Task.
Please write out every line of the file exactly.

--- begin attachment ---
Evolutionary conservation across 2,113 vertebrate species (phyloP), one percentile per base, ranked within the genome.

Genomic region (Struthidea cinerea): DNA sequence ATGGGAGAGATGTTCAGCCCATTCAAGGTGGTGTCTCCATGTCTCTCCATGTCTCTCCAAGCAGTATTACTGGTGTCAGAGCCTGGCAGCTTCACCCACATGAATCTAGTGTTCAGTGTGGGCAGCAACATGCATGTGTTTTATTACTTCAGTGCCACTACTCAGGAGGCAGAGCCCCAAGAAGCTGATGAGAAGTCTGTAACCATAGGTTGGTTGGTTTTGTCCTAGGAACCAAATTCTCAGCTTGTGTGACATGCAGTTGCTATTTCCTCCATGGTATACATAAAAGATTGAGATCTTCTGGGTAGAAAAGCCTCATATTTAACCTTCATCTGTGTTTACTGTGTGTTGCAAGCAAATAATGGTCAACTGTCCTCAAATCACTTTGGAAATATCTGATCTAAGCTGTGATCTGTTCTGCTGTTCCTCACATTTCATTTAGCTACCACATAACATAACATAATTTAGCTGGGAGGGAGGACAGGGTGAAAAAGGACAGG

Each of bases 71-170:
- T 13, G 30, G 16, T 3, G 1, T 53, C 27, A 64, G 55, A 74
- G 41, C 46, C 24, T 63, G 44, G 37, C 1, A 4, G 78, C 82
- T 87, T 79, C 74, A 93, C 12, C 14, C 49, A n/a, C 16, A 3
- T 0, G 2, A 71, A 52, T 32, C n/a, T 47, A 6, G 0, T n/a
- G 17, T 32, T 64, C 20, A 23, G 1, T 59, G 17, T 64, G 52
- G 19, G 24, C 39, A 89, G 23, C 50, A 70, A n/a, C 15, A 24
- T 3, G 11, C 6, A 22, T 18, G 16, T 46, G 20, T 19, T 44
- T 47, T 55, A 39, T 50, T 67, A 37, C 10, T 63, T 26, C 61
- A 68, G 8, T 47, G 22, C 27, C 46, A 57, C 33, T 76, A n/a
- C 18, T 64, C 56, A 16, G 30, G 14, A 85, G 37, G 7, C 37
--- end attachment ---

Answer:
Evolutionary conservation across 2,113 vertebrate species (phyloP), one percentile per base, ranked within the genome.

Genomic region (Struthidea cinerea): DNA sequence ATGGGAGAGATGTTCAGCCCATTCAAGGTGGTGTCTCCATGTCTCTCCATGTCTCTCCAAGCAGTATTACTGGTGTCAGAGCCTGGCAGCTTCACCCACATGAATCTAGTGTTCAGTGTGGGCAGCAACATGCATGTGTTTTATTACTTCAGTGCCACTACTCAGGAGGCAGAGCCCCAAGAAGCTGATGAGAAGTCTGTAACCATAGGTTGGTTGGTTTTGTCCTAGGAACCAAATTCTCAGCTTGTGTGACATGCAGTTGCTATTTCCTCCATGGTATACATAAAAGATTGAGATCTTCTGGGTAGAAAAGCCTCATATTTAACCTTCATCTGTGTTTACTGTGTGTTGCAAGCAAATAATGGTCAACTGTCCTCAAATCACTTTGGAAATATCTGATCTAAGCTGTGATCTGTTCTGCTGTTCCTCACATTTCATTTAGCTACCACATAACATAACATAATTTAGCTGGGAGGGAGGACAGGGTGAAAAAGGACAGG

Each of bases 71-170:
- T 13, G 30, G 16, T 3, G 1, T 53, C 27, A 64, G 55, A 74
- G 41, C 46, C 24, T 63, G 44, G 37, C 1, A 4, G 78, C 82
- T 87, T 79, C 74, A 93, C 12, C 14, C 49, A n/a, C 16, A 3
- T 0, G 2, A 71, A 52, T 32, C n/a, T 47, A 6, G 0, T n/a
- G 17, T 32, T 64, C 20, A 23, G 1, T 59, G 17, T 64, G 52
- G 19, G 24, C 39, A 89, G 23, C 50, A 70, A n/a, C 15, A 24
- T 3, G 11, C 6, A 22, T 18, G 16, T 46, G 20, T 19, T 44
- T 47, T 55, A 39, T 50, T 67, A 37, C 10, T 63, T 26, C 61
- A 68, G 8, T 47, G 22, C 27, C 46, A 57, C 33, T 76, A n/a
- C 18, T 64, C 56, A 16, G 30, G 14, A 85, G 37, G 7, C 37